05 Cv. 5567 (SWK), 99 Cr. 805 (SWK).
April 9, 2008
OPINION AND ORDER
This case comes before the Court on a motion for relief under 28 U.S.C. § 2255. The petitioner, Diomedes Alcantara ("Alcantara"), argues that the Court should re-sentence him because: (1) his trial counsel provided ineffective assistance, and (2) the Court's original sentence violated United States v. Booker, 543 U.S. 220 (2005). For the reasons that follow, the Court denies the petitioner's requests for relief in their entirety.
On August 17, 1999, a grand jury sitting in the Southern District of New York returned a three-count indictment against Alcantara and his coconspirators (the "New York Indictment"). Count One of the New York Indictment charged Alcantara with engaging in a conspiracy to distribute, and possession with intent to distribute, cocaine, in violation of 21 U.S.C. § 846. At the time the New York Indictment issued, Alcantara was in federal custody in Florida on five-year-old charges of conspiracy to import and distribute large quantities of marijuana, and bail jumping (the "Miami Indictments"). In connection with the Miami Indictments, Alcantara retained Arturo V. Hernandez ("Hernandez") to represent him. Alcantara did not initially retain counsel to represent him on the New York Indictment.
In early February 2000, Alcantara pleaded guilty to the charges set forth in the Miami Indictments. After an unfruitful application to transfer to the Southern District of New York his sentencing on the Miami Indictments, Alcantara was sentenced in the Southern District of Florida principally to 85 months' imprisonment. In the meantime, federal officials transported Alcantara to New York in March 2000 to answer the New York Indictment. There, Hernandez represented Alcantara at his arraignment and initial conference on March 29, 2000. Nevertheless, on April 10, 2000, Hernandez withdrew from representing Alcantara, see 99 Cr. 805 (SWK), Dkt. No. 41, who remained without counsel until James Neville, Esq. ("Neville") entered a notice of appearance on April 26, 2000, see 99 Cr. 805 (SWK), Dkt. No. 42.
In September 2000, Neville withdrew from representing Alcantara due to a conflict of interest. See 99 Cr. 805 (SWK), Dkt. No. 48. Alcantara then retained new counsel, Greg Cooper, Esq. ("Cooper"). At or around that time, the Government offered Alcantara a plea agreement with a stipulated guidelines sentencing range of 188 to 210 months' imprisonment (the "Plea Offer"). Alcantara rejected the Plea Offer, opting instead on October 18, 2000, to plead guilty without the benefit of a cooperation agreement to Count One of the New York Indictment. At his plea allocution, Alcantara admitted that he was responsible for the transportation of approximately 125 kilograms of cocaine from New Orleans to New York, making him eligible for a sentence of 292 to 325 months' imprisonment.
Shortly after his allocution, Alcantara retained a fourth attorney, Howard Leader, Esq. ("Leader"). Leader unsuccessfully attempted to resuscitate the Plea Offer. Moreover, in a written submission to the Court dated April 4, 2002, Leader argued that the Court should impose a sentence in keeping with the Plea Offer. Alcantara's fifth trial counsel, Lawrence Ruggiero, Esq. ("Ruggiero") expatiated upon this argument in a written submission to the Court dated August 29, 2002. In that submission, Ruggiero contended that Alcantara should be sentenced to a term of imprisonment within the stipulated guidelines set forth by the Plea Offer, which Alcantara had rejected only because of the ineffectiveness of prior counsel. The Court rejected this argument, sentencing Alcantara on June 18, 2003, to a term of 292 months' imprisonment, to run concurrently with his 85-month sentence on the Miami Indictments.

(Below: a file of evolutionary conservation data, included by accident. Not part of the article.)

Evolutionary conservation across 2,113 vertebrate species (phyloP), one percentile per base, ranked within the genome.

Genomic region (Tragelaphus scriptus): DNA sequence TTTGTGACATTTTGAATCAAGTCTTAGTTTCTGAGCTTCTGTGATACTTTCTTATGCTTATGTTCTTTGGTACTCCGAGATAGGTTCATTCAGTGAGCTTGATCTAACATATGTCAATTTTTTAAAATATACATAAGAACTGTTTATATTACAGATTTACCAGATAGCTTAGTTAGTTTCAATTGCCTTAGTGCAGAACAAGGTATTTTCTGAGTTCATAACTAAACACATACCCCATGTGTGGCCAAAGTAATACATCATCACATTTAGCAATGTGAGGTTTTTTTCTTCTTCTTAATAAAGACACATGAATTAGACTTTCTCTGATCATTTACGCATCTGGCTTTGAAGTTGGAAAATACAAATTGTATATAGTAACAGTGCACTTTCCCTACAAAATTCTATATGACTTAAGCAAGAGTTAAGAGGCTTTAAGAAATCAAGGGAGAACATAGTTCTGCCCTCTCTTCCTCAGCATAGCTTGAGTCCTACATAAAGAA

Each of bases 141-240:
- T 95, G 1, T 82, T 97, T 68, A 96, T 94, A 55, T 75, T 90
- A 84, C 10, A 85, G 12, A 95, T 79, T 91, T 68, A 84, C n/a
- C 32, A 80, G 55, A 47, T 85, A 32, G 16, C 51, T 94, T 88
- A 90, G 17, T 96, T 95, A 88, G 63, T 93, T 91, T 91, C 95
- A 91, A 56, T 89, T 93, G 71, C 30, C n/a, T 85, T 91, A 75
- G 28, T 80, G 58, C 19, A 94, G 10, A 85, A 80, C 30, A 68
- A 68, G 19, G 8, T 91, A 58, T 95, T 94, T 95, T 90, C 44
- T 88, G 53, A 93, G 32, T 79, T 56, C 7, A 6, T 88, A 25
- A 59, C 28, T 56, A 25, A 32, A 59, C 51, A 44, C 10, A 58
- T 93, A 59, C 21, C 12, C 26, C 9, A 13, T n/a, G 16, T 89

Thereafter, Alcantara filed a notice of appeal from his conviction and sentence on the New York Indictment. Ruggiero, who served as Alcantara's appellate counsel, submitted a brief pursuant to Anders v. California, 386 U.S. 738 (1967), contending that there existed no nonfrivolous issues for appeal. On June 14, 2004, the Second Circuit summarily affirmed Alcantara's conviction and sentence. On June 14, 2005, Alcantara filed the instant motion under 28 U.S.C. § 2255 to vacate his sentence on the New York Indictment.
Collateral relief under 28 U.S.C. § 2255 is available "for a constitutional error, a lack of jurisdiction in the sentencing court, or an error of law or fact that constitutes `a fundamental defect which inherently results in a complete miscarriage of justice.'" United States v. Bokun, 73 F.3d 8, 12 (2d Cir. 1995) (quoting Hill v. United States, 368 U.S. 424, 428 (1962)). Here, Alcantara claims that his trial counsel was constitutionally ineffective in violation of his Sixth Amendment rights, inasmuch as counsel failed to represent him adequately in plea negotiations. In addition, Alcantara argues that his sentencing violated his Sixth Amendment rights as set forth in Booker, insofar as the Court found drug-quantity facts that were not determined by a jury or admitted by the defendant. In the sections that follow, the Court addresses these claims and finds them to be wholly without merit. Thus, the Court dismisses Alcantara's petition under 28 U.S.C. § 2255 and denies him a certificate of appealability.
See infra note 3.
A. The Ineffectiveness Claims
Although Alcantara did not raise his ineffectiveness claims on direct appeal, the Court will consider the merits of these claims on the instant petition for collateral review. See Massaro v. United States, 538 U.S. 500, 504 (2003) (holding that "an ineffective-assistance-of-counsel claim may be brought in a collateral proceeding under § 2255, whether or not the petitioner could have raised the claim on direct appeal."). To make out a claim for ineffective assistance of counsel, a defendant must show that: (1) his counsel's conduct fell below an objective standard of reasonableness under prevailing professional norms; and (2) his counsel's deficient performance was prejudicial. Strickland v. Washington, 466 U.S. 668, 688, 692 (1984). This "standard is rigorous, and the great majority of habeas petitions that allege constitutionally ineffective counsel founder on [it]." Lindstadt v. Keane, 239 F.3d 191, 199 (2d Cir. 2001). Indeed, in reviewing a claim for ineffective assistance, courts generally "must indulge a strong presumption that counsel's conduct falls within the wide range of reasonable professional assistance." Strickland, 466 U.S. at 689.